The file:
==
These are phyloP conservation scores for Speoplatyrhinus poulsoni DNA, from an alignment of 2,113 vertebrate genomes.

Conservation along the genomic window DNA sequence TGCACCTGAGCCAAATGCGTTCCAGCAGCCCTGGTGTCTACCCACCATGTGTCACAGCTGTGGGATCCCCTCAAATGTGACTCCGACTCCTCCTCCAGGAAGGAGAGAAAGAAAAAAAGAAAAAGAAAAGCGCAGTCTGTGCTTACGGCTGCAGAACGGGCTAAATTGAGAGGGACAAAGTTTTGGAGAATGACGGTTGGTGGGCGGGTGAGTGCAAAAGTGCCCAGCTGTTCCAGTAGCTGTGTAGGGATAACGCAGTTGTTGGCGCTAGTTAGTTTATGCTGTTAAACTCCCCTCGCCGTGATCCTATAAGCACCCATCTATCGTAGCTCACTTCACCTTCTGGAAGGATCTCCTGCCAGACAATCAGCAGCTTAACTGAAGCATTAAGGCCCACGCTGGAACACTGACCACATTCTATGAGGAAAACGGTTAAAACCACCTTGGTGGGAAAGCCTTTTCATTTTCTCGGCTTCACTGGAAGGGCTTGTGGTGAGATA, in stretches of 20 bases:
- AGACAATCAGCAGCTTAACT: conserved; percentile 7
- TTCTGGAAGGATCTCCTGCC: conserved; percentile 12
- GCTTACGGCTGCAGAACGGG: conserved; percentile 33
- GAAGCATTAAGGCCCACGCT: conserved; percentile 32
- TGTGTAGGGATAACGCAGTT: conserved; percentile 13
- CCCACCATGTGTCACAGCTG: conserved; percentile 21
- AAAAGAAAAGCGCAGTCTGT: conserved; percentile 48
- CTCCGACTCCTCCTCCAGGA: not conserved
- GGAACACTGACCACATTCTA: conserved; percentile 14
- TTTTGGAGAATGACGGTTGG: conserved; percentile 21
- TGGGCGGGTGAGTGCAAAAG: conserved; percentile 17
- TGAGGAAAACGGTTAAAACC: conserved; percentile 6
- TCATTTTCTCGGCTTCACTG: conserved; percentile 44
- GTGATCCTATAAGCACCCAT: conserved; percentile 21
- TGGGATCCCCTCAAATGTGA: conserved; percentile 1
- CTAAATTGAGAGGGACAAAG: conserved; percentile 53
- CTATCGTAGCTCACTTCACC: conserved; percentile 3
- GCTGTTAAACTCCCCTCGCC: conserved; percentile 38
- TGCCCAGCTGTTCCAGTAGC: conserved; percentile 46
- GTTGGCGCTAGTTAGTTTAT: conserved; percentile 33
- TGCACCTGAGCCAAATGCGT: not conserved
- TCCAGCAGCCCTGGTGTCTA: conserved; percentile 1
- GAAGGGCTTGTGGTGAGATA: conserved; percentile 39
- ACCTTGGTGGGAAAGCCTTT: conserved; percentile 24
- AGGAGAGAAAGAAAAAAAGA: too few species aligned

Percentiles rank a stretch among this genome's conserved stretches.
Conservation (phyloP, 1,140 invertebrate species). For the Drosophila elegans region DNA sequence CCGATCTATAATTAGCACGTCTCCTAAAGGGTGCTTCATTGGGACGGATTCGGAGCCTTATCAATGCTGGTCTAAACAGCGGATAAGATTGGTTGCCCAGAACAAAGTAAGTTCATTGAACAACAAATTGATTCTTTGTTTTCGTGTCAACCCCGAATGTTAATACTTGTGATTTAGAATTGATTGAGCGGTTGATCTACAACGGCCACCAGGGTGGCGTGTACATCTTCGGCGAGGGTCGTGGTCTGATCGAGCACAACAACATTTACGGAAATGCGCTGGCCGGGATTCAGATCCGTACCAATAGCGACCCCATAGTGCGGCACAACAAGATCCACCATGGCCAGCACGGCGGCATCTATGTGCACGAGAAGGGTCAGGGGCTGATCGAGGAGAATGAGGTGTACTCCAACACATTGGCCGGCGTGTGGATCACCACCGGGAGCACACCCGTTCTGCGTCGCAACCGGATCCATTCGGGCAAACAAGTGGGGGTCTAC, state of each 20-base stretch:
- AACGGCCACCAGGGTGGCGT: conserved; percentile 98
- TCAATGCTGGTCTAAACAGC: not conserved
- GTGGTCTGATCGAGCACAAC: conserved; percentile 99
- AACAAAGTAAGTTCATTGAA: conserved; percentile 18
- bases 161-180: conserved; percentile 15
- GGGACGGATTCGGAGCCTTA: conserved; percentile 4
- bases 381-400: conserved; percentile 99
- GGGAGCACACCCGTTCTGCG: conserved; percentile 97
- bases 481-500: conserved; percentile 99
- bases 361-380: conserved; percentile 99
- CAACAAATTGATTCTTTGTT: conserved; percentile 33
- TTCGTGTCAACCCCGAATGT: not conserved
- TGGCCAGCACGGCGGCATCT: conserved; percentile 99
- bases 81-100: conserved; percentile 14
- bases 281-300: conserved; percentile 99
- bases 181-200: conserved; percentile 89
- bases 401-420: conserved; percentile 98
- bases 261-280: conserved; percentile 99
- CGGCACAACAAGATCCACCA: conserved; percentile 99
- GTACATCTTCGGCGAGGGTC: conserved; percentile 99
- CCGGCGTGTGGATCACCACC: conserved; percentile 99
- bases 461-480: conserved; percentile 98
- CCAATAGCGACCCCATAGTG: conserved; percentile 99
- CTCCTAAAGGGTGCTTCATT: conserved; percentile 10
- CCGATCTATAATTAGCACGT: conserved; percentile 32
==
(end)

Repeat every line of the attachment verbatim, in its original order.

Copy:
These are phyloP conservation scores for Speoplatyrhinus poulsoni DNA, from an alignment of 2,113 vertebrate genomes.

Conservation along the genomic window DNA sequence TGCACCTGAGCCAAATGCGTTCCAGCAGCCCTGGTGTCTACCCACCATGTGTCACAGCTGTGGGATCCCCTCAAATGTGACTCCGACTCCTCCTCCAGGAAGGAGAGAAAGAAAAAAAGAAAAAGAAAAGCGCAGTCTGTGCTTACGGCTGCAGAACGGGCTAAATTGAGAGGGACAAAGTTTTGGAGAATGACGGTTGGTGGGCGGGTGAGTGCAAAAGTGCCCAGCTGTTCCAGTAGCTGTGTAGGGATAACGCAGTTGTTGGCGCTAGTTAGTTTATGCTGTTAAACTCCCCTCGCCGTGATCCTATAAGCACCCATCTATCGTAGCTCACTTCACCTTCTGGAAGGATCTCCTGCCAGACAATCAGCAGCTTAACTGAAGCATTAAGGCCCACGCTGGAACACTGACCACATTCTATGAGGAAAACGGTTAAAACCACCTTGGTGGGAAAGCCTTTTCATTTTCTCGGCTTCACTGGAAGGGCTTGTGGTGAGATA, in stretches of 20 bases:
- AGACAATCAGCAGCTTAACT: conserved; percentile 7
- TTCTGGAAGGATCTCCTGCC: conserved; percentile 12
- GCTTACGGCTGCAGAACGGG: conserved; percentile 33
- GAAGCATTAAGGCCCACGCT: conserved; percentile 32
- TGTGTAGGGATAACGCAGTT: conserved; percentile 13
- CCCACCATGTGTCACAGCTG: conserved; percentile 21
- AAAAGAAAAGCGCAGTCTGT: conserved; percentile 48
- CTCCGACTCCTCCTCCAGGA: not conserved
- GGAACACTGACCACATTCTA: conserved; percentile 14
- TTTTGGAGAATGACGGTTGG: conserved; percentile 21
- TGGGCGGGTGAGTGCAAAAG: conserved; percentile 17
- TGAGGAAAACGGTTAAAACC: conserved; percentile 6
- TCATTTTCTCGGCTTCACTG: conserved; percentile 44
- GTGATCCTATAAGCACCCAT: conserved; percentile 21
- TGGGATCCCCTCAAATGTGA: conserved; percentile 1
- CTAAATTGAGAGGGACAAAG: conserved; percentile 53
- CTATCGTAGCTCACTTCACC: conserved; percentile 3
- GCTGTTAAACTCCCCTCGCC: conserved; percentile 38
- TGCCCAGCTGTTCCAGTAGC: conserved; percentile 46
- GTTGGCGCTAGTTAGTTTAT: conserved; percentile 33
- TGCACCTGAGCCAAATGCGT: not conserved
- TCCAGCAGCCCTGGTGTCTA: conserved; percentile 1
- GAAGGGCTTGTGGTGAGATA: conserved; percentile 39
- ACCTTGGTGGGAAAGCCTTT: conserved; percentile 24
- AGGAGAGAAAGAAAAAAAGA: too few species aligned

Percentiles rank a stretch among this genome's conserved stretches.
Conservation (phyloP, 1,140 invertebrate species). For the Drosophila elegans region DNA sequence CCGATCTATAATTAGCACGTCTCCTAAAGGGTGCTTCATTGGGACGGATTCGGAGCCTTATCAATGCTGGTCTAAACAGCGGATAAGATTGGTTGCCCAGAACAAAGTAAGTTCATTGAACAACAAATTGATTCTTTGTTTTCGTGTCAACCCCGAATGTTAATACTTGTGATTTAGAATTGATTGAGCGGTTGATCTACAACGGCCACCAGGGTGGCGTGTACATCTTCGGCGAGGGTCGTGGTCTGATCGAGCACAACAACATTTACGGAAATGCGCTGGCCGGGATTCAGATCCGTACCAATAGCGACCCCATAGTGCGGCACAACAAGATCCACCATGGCCAGCACGGCGGCATCTATGTGCACGAGAAGGGTCAGGGGCTGATCGAGGAGAATGAGGTGTACTCCAACACATTGGCCGGCGTGTGGATCACCACCGGGAGCACACCCGTTCTGCGTCGCAACCGGATCCATTCGGGCAAACAAGTGGGGGTCTAC, state of each 20-base stretch:
- AACGGCCACCAGGGTGGCGT: conserved; percentile 98
- TCAATGCTGGTCTAAACAGC: not conserved
- GTGGTCTGATCGAGCACAAC: conserved; percentile 99
- AACAAAGTAAGTTCATTGAA: conserved; percentile 18
- bases 161-180: conserved; percentile 15
- GGGACGGATTCGGAGCCTTA: conserved; percentile 4
- bases 381-400: conserved; percentile 99
- GGGAGCACACCCGTTCTGCG: conserved; percentile 97
- bases 481-500: conserved; percentile 99
- bases 361-380: conserved; percentile 99
- CAACAAATTGATTCTTTGTT: conserved; percentile 33
- TTCGTGTCAACCCCGAATGT: not conserved
- TGGCCAGCACGGCGGCATCT: conserved; percentile 99
- bases 81-100: conserved; percentile 14
- bases 281-300: conserved; percentile 99
- bases 181-200: conserved; percentile 89
- bases 401-420: conserved; percentile 98
- bases 261-280: conserved; percentile 99
- CGGCACAACAAGATCCACCA: conserved; percentile 99
- GTACATCTTCGGCGAGGGTC: conserved; percentile 99
- CCGGCGTGTGGATCACCACC: conserved; percentile 99
- bases 461-480: conserved; percentile 98
- CCAATAGCGACCCCATAGTG: conserved; percentile 99
- CTCCTAAAGGGTGCTTCATT: conserved; percentile 10
- CCGATCTATAATTAGCACGT: conserved; percentile 32